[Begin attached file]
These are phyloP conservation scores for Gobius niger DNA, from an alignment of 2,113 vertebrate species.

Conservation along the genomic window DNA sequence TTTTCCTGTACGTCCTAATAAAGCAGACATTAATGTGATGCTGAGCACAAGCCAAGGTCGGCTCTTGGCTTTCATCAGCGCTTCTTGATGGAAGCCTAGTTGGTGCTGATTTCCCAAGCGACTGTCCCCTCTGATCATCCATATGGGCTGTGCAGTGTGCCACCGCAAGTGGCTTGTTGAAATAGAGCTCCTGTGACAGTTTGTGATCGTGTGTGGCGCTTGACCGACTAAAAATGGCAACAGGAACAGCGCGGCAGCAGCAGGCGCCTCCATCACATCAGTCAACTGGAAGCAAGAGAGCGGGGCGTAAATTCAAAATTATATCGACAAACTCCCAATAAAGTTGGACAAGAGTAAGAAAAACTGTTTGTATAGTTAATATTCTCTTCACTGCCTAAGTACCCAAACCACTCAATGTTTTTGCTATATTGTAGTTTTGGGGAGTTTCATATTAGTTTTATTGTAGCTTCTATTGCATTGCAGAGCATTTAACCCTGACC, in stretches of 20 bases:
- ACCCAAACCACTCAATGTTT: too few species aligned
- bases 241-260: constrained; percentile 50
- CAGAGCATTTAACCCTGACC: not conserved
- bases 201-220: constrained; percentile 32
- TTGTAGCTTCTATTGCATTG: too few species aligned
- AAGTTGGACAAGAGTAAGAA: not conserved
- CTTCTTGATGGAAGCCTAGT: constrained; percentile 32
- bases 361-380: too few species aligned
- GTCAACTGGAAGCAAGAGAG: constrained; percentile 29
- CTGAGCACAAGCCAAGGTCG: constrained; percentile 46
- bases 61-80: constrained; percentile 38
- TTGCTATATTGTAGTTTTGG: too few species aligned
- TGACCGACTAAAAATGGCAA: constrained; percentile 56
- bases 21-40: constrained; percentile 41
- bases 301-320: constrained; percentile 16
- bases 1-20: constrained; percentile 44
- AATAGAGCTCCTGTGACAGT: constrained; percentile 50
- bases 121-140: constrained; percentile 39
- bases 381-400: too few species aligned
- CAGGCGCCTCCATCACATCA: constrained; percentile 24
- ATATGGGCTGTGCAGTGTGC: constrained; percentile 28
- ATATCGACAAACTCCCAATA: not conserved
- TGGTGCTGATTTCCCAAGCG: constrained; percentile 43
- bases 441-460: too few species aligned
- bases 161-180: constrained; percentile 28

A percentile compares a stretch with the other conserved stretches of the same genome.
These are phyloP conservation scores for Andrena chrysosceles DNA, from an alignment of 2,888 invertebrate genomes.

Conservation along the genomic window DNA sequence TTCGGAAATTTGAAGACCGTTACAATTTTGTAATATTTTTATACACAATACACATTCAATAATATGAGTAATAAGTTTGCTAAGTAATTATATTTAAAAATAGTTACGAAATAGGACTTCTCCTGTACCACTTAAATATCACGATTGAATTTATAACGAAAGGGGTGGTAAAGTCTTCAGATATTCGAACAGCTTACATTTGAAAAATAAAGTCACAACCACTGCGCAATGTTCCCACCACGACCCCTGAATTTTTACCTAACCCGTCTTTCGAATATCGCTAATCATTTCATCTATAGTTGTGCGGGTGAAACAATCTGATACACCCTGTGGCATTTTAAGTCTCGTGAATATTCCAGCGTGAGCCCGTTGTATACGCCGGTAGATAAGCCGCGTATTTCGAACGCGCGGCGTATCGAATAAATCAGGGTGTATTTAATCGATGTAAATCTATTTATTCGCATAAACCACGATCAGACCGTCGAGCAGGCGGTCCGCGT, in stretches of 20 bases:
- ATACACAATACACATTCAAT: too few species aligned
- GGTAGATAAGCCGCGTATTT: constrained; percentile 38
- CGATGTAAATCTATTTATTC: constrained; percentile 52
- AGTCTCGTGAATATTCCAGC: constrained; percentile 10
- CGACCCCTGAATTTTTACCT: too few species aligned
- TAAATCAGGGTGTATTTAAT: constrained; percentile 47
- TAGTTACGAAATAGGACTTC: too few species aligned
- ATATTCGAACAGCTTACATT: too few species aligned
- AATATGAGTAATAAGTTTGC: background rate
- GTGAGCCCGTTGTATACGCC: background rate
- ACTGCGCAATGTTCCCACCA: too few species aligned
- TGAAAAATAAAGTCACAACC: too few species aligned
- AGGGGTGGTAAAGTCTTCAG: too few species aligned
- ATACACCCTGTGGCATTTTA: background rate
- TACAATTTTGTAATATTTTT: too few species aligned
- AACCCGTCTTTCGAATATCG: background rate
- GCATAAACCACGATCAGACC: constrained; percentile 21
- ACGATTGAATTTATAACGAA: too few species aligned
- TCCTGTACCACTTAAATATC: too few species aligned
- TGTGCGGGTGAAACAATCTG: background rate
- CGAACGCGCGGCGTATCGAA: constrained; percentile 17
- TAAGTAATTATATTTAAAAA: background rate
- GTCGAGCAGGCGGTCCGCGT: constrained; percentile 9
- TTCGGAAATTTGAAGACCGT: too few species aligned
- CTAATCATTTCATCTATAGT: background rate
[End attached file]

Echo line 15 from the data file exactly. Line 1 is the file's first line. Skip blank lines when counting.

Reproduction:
- TGACCGACTAAAAATGGCAA: constrained; percentile 56